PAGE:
Secret conversations

Garrigou-Lagrange on prayer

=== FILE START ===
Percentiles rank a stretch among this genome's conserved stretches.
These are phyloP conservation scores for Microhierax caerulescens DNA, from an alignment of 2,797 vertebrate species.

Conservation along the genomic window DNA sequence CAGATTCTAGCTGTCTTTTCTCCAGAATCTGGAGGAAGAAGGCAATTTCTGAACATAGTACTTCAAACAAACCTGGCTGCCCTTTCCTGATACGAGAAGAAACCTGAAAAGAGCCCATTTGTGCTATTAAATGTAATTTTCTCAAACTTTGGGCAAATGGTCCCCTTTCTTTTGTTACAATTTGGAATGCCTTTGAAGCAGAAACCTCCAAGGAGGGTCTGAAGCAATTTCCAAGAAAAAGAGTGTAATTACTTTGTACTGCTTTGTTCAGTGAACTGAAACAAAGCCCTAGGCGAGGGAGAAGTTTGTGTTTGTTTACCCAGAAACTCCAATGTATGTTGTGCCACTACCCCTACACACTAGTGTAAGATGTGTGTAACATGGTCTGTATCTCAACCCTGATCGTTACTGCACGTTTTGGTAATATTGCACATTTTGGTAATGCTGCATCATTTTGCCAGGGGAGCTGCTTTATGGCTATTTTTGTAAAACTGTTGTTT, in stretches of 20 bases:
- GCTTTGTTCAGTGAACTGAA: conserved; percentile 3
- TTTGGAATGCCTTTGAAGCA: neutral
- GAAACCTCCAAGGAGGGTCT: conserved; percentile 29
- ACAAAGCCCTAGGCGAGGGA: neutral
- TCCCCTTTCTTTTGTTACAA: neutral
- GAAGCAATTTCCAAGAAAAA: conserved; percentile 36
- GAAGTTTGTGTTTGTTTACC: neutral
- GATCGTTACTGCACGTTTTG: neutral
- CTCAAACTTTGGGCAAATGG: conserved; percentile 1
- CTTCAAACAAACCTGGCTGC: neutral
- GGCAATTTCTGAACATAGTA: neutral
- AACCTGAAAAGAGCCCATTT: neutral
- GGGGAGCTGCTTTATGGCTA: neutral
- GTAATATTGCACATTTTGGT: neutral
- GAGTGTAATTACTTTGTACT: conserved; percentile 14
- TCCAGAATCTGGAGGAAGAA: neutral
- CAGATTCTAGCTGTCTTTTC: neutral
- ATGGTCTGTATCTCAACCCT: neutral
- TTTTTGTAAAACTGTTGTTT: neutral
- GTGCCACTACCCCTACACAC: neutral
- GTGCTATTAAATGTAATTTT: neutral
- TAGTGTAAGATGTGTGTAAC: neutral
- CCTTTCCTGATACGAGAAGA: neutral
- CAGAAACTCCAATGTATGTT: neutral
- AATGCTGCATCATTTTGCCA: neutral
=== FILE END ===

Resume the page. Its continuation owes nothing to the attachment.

In a statement that is both simple and profound, St. Teresa says: “Mental prayer is nothing else, in my opinion, but being on terms of friendship with God, frequently conversing in secret with Him who, as we know, loves us.” (3) Genuinely simple and pure Christian souls have always been acquainted with this completely spontaneous and intimate prayer. A peasant who was questioned by the Cure of Ars on his manner of prayer, defined it admirably by saying: “I look at our Lord who is in the tabernacle, and He looks at me.” This is indeed the commerce of friendship, by which the soul converses alone with God by whom it believes itself loved. This interior prayer, which was so often that of the first Christians in the catacombs, has always existed in profoundly humble and religious souls eager for God. The royal Psalmist was, most certainly, profoundly acquainted with this prayer when he wrote: “As the hart panteth after the fountains of water, so my soul panteth after Thee, O God. My soul hath thirsted after the strong living God. When shall I come and appear before the face of God?”

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